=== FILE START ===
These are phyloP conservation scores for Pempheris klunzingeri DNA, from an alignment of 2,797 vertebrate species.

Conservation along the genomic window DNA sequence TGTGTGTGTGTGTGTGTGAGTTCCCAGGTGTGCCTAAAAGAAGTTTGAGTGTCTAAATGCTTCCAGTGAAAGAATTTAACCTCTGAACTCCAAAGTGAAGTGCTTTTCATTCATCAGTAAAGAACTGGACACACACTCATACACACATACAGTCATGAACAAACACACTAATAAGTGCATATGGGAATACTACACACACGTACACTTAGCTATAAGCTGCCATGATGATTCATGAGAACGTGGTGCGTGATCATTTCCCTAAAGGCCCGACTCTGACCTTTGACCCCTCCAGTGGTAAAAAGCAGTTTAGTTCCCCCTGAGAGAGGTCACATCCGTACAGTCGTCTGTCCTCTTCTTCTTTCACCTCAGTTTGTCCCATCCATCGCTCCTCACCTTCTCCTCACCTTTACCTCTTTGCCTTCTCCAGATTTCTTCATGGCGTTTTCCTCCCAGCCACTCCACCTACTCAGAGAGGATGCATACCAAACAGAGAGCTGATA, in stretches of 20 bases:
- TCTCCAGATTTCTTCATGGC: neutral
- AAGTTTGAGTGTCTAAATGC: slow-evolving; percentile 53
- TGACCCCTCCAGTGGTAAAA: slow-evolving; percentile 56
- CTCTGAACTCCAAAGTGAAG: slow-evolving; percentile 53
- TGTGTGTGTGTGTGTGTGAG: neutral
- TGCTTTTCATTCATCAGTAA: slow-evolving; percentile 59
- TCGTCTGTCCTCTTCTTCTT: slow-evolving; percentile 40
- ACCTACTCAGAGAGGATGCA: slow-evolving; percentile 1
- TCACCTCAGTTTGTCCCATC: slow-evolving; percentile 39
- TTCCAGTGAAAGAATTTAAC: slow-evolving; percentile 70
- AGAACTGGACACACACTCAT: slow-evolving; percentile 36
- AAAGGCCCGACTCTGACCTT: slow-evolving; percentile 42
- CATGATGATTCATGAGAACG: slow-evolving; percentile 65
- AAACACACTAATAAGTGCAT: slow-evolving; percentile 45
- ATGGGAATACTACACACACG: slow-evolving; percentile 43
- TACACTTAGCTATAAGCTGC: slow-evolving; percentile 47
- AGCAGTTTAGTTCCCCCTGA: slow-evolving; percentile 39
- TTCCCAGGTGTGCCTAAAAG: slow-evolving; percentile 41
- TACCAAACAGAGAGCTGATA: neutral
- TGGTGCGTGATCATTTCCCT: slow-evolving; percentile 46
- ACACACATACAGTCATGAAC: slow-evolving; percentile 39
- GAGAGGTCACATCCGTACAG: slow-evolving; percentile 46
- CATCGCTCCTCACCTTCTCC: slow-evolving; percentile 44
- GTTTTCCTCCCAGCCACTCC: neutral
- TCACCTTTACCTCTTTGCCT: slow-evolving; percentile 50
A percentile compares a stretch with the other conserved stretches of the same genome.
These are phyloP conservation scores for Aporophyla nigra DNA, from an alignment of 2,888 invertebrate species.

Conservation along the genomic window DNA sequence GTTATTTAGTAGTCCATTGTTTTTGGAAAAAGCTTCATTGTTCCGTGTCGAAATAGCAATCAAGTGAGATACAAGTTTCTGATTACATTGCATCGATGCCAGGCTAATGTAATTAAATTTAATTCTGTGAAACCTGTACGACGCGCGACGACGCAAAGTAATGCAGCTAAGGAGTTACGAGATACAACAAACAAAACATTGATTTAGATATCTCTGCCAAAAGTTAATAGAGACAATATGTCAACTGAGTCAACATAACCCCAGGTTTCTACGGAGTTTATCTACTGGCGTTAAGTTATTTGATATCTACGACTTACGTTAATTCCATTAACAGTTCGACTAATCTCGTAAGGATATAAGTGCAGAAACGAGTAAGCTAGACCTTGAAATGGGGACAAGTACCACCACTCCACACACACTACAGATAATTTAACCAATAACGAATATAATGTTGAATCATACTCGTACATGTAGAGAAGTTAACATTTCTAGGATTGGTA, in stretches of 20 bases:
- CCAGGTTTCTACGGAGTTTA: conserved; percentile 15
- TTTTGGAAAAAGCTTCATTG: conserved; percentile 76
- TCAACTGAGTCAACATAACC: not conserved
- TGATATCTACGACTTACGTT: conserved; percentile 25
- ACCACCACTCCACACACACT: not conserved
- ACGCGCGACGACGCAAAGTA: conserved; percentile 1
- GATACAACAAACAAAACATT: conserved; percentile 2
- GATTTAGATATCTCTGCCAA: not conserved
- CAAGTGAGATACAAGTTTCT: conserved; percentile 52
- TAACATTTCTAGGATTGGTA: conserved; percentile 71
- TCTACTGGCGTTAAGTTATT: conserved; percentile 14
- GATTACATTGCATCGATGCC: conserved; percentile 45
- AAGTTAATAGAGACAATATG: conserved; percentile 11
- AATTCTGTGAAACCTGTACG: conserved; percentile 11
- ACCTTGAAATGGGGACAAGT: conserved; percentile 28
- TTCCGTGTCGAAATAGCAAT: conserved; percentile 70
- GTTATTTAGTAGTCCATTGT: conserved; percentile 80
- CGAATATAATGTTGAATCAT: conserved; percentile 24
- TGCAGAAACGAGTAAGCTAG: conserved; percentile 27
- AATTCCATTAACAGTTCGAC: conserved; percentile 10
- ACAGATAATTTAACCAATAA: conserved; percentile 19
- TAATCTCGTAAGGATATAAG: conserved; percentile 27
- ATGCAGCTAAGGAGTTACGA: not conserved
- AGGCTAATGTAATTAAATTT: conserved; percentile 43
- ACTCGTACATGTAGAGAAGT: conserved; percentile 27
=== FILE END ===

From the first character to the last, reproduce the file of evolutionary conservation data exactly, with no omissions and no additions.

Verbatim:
These are phyloP conservation scores for Pempheris klunzingeri DNA, from an alignment of 2,797 vertebrate species.

Conservation along the genomic window DNA sequence TGTGTGTGTGTGTGTGTGAGTTCCCAGGTGTGCCTAAAAGAAGTTTGAGTGTCTAAATGCTTCCAGTGAAAGAATTTAACCTCTGAACTCCAAAGTGAAGTGCTTTTCATTCATCAGTAAAGAACTGGACACACACTCATACACACATACAGTCATGAACAAACACACTAATAAGTGCATATGGGAATACTACACACACGTACACTTAGCTATAAGCTGCCATGATGATTCATGAGAACGTGGTGCGTGATCATTTCCCTAAAGGCCCGACTCTGACCTTTGACCCCTCCAGTGGTAAAAAGCAGTTTAGTTCCCCCTGAGAGAGGTCACATCCGTACAGTCGTCTGTCCTCTTCTTCTTTCACCTCAGTTTGTCCCATCCATCGCTCCTCACCTTCTCCTCACCTTTACCTCTTTGCCTTCTCCAGATTTCTTCATGGCGTTTTCCTCCCAGCCACTCCACCTACTCAGAGAGGATGCATACCAAACAGAGAGCTGATA, in stretches of 20 bases:
- TCTCCAGATTTCTTCATGGC: neutral
- AAGTTTGAGTGTCTAAATGC: slow-evolving; percentile 53
- TGACCCCTCCAGTGGTAAAA: slow-evolving; percentile 56
- CTCTGAACTCCAAAGTGAAG: slow-evolving; percentile 53
- TGTGTGTGTGTGTGTGTGAG: neutral
- TGCTTTTCATTCATCAGTAA: slow-evolving; percentile 59
- TCGTCTGTCCTCTTCTTCTT: slow-evolving; percentile 40
- ACCTACTCAGAGAGGATGCA: slow-evolving; percentile 1
- TCACCTCAGTTTGTCCCATC: slow-evolving; percentile 39
- TTCCAGTGAAAGAATTTAAC: slow-evolving; percentile 70
- AGAACTGGACACACACTCAT: slow-evolving; percentile 36
- AAAGGCCCGACTCTGACCTT: slow-evolving; percentile 42
- CATGATGATTCATGAGAACG: slow-evolving; percentile 65
- AAACACACTAATAAGTGCAT: slow-evolving; percentile 45
- ATGGGAATACTACACACACG: slow-evolving; percentile 43
- TACACTTAGCTATAAGCTGC: slow-evolving; percentile 47
- AGCAGTTTAGTTCCCCCTGA: slow-evolving; percentile 39
- TTCCCAGGTGTGCCTAAAAG: slow-evolving; percentile 41
- TACCAAACAGAGAGCTGATA: neutral
- TGGTGCGTGATCATTTCCCT: slow-evolving; percentile 46
- ACACACATACAGTCATGAAC: slow-evolving; percentile 39
- GAGAGGTCACATCCGTACAG: slow-evolving; percentile 46
- CATCGCTCCTCACCTTCTCC: slow-evolving; percentile 44
- GTTTTCCTCCCAGCCACTCC: neutral
- TCACCTTTACCTCTTTGCCT: slow-evolving; percentile 50
A percentile compares a stretch with the other conserved stretches of the same genome.
These are phyloP conservation scores for Aporophyla nigra DNA, from an alignment of 2,888 invertebrate species.

Conservation along the genomic window DNA sequence GTTATTTAGTAGTCCATTGTTTTTGGAAAAAGCTTCATTGTTCCGTGTCGAAATAGCAATCAAGTGAGATACAAGTTTCTGATTACATTGCATCGATGCCAGGCTAATGTAATTAAATTTAATTCTGTGAAACCTGTACGACGCGCGACGACGCAAAGTAATGCAGCTAAGGAGTTACGAGATACAACAAACAAAACATTGATTTAGATATCTCTGCCAAAAGTTAATAGAGACAATATGTCAACTGAGTCAACATAACCCCAGGTTTCTACGGAGTTTATCTACTGGCGTTAAGTTATTTGATATCTACGACTTACGTTAATTCCATTAACAGTTCGACTAATCTCGTAAGGATATAAGTGCAGAAACGAGTAAGCTAGACCTTGAAATGGGGACAAGTACCACCACTCCACACACACTACAGATAATTTAACCAATAACGAATATAATGTTGAATCATACTCGTACATGTAGAGAAGTTAACATTTCTAGGATTGGTA, in stretches of 20 bases:
- CCAGGTTTCTACGGAGTTTA: conserved; percentile 15
- TTTTGGAAAAAGCTTCATTG: conserved; percentile 76
- TCAACTGAGTCAACATAACC: not conserved
- TGATATCTACGACTTACGTT: conserved; percentile 25
- ACCACCACTCCACACACACT: not conserved
- ACGCGCGACGACGCAAAGTA: conserved; percentile 1
- GATACAACAAACAAAACATT: conserved; percentile 2
- GATTTAGATATCTCTGCCAA: not conserved
- CAAGTGAGATACAAGTTTCT: conserved; percentile 52
- TAACATTTCTAGGATTGGTA: conserved; percentile 71
- TCTACTGGCGTTAAGTTATT: conserved; percentile 14
- GATTACATTGCATCGATGCC: conserved; percentile 45
- AAGTTAATAGAGACAATATG: conserved; percentile 11
- AATTCTGTGAAACCTGTACG: conserved; percentile 11
- ACCTTGAAATGGGGACAAGT: conserved; percentile 28
- TTCCGTGTCGAAATAGCAAT: conserved; percentile 70
- GTTATTTAGTAGTCCATTGT: conserved; percentile 80
- CGAATATAATGTTGAATCAT: conserved; percentile 24
- TGCAGAAACGAGTAAGCTAG: conserved; percentile 27
- AATTCCATTAACAGTTCGAC: conserved; percentile 10
- ACAGATAATTTAACCAATAA: conserved; percentile 19
- TAATCTCGTAAGGATATAAG: conserved; percentile 27
- ATGCAGCTAAGGAGTTACGA: not conserved
- AGGCTAATGTAATTAAATTT: conserved; percentile 43
- ACTCGTACATGTAGAGAAGT: conserved; percentile 27